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‘Dream House’ Burning to the Ground, Legal Battle Ensues

There’s nothing worse than watching a filmmaker go head-to-head with the suits of a feature film. Creativity nearly always loses, and somehow the studios always find a way to convince the press that it’s the director’s fault. Who knows what’s true? An interesting story hit the web today about the Chinese horror film Dream Home, which was supposed to hit theaters (out there) in October – but a lawsuit could burn this nearly completed slasher film to the ground. The director cites “creative differences”, while the producers are going for the throat claiming the director wanted to remove the gore. Sounds to me like they are just trying to get us against him. Read on for the story and then tell us what you think.
The debut film of Macau gambling heiress Josie Ho’s movie financing and production outfit 852 Films, “Dream Home,” is now delayed due to a legal dispute between the company and the film’s director Pang Ho-cheung (“Isabella”).

The $4 million slasher thriller was originally scheduled for October in Hong Kong, and is the first in a proposed three to five films from the HK$100 million ($12.8 million) fund out of the pocket of Ho’s father, casino king and philanthropist Stanley Ho. Beyond Hong Kong, the film is repped by international sales agent Fortissimo Films.

Director Pang cites “creative difference” as the reason for the row, but he rebukes claims of going over-budget or of him cutting all the gore out of the slasher pic, which is in post-production. In spite of the legal row, Pang continues to work on the edit. “I haven’t received any message telling me to stop working on it,” he told The Hollywood Reporter. “I haven’t done anything in breach of contract, and the principle of the case is to honor the contract,” he asserts.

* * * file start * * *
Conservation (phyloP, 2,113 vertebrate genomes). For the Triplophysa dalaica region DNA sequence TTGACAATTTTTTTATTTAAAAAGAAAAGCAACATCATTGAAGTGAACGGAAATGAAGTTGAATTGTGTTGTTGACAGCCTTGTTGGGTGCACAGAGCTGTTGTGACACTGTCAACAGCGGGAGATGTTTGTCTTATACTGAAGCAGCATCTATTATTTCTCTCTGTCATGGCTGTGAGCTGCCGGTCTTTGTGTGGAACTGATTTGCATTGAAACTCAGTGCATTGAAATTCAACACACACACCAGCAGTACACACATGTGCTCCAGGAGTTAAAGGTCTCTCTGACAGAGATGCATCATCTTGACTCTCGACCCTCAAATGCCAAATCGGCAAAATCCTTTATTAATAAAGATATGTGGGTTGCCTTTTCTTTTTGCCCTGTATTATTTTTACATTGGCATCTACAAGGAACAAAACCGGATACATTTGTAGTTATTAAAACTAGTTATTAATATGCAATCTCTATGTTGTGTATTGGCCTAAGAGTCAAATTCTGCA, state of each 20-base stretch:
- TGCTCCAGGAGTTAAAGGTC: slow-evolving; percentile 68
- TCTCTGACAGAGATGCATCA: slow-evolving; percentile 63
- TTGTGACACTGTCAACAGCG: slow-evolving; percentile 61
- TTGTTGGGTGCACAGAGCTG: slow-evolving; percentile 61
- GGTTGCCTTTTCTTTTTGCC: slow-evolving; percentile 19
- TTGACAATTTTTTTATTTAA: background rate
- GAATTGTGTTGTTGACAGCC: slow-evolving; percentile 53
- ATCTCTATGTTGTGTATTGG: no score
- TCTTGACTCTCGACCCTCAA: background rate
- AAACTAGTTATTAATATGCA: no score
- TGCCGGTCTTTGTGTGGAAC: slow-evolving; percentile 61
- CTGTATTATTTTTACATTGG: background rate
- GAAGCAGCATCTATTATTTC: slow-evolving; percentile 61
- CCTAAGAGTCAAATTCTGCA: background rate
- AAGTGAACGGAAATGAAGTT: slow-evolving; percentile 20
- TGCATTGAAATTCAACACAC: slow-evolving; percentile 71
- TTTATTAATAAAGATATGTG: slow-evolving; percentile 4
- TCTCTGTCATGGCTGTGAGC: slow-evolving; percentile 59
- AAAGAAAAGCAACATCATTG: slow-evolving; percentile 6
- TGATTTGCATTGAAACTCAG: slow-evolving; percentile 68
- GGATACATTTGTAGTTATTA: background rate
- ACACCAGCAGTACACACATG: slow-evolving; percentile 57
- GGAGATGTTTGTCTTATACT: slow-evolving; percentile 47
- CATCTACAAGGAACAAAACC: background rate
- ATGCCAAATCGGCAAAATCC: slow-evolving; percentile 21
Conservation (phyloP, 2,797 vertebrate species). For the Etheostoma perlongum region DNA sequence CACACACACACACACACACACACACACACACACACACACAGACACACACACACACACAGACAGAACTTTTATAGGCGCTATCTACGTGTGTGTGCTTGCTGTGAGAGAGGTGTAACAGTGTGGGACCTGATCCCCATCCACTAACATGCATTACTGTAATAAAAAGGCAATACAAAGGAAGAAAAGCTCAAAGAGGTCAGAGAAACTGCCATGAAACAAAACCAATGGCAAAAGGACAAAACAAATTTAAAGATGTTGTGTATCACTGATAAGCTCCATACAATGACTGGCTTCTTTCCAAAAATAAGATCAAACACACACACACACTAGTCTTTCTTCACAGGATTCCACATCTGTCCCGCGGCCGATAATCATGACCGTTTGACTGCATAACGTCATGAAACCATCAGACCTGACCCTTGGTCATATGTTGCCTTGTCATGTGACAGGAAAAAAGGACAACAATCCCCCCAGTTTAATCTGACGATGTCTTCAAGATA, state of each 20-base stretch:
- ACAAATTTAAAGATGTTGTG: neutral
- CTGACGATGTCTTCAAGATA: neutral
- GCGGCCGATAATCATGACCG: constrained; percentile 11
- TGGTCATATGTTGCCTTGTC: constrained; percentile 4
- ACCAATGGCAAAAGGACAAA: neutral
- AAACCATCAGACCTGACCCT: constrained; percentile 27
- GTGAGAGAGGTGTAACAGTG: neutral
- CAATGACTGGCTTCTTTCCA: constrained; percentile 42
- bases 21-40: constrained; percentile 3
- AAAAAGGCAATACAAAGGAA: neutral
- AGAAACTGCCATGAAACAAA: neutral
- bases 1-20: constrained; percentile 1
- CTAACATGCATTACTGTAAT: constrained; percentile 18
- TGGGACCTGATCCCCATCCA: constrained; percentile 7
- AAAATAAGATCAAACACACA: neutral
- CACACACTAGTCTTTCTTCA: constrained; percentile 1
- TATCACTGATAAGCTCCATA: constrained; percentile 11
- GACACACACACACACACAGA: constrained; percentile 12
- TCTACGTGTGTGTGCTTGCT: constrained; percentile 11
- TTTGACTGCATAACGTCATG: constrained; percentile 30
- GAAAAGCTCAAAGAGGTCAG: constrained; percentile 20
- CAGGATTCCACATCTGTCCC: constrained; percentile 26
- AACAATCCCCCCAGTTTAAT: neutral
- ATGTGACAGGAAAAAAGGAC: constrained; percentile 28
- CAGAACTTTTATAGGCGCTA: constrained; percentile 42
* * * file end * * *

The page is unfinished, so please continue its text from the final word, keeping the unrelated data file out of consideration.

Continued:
852 Films has issued a statement stressing its right as the owner of the film as well as the confidentiality agreement in the contract it signed with Pang, and that the company will not remark on the case “in the spirit of the law.”

The dispute is thought to be about the final cut of the film, although Pang declined to comment on whether he has final cut of “Dream Home” or the details of his contract with 852 Films, citing legal reasons.

“I can only say that, in the past, I’ve always had final cut on all my films,” he said.

The legal proceedings plus discussions between the investor and the director means the scheduled date will not be met. The film might be postponed to as late as March 2010.

“Dream Home” investor, copyright owner and lead actress Josie Ho could not be reached for comment.

But it is believed that an opportunity has arisen for the film to use the editing services of RSA U.K., the film and television production company owned by directors Ridley and Tony Scott.

In “Dream Home,” Josie Ho starred as a woman who takes extreme measures to secure her dream home, including an attempt to obtain her father’s life insurance. The storyline would seem sticky and might provoke awkward questions now in light of Stanley Ho’s ongoing hospitalization since early August after the billionaire had a stroke.

The film has its share of publicity-generating scandals locally in the months before Ho senior’s hospitalization, including an alleged row between Josie Ho and her husband/852 Films co-founder Conroy Chan over a supposed hook-up between Chan and a female minor cast member of “Dream Home.” The couple later allegedly reconciled.



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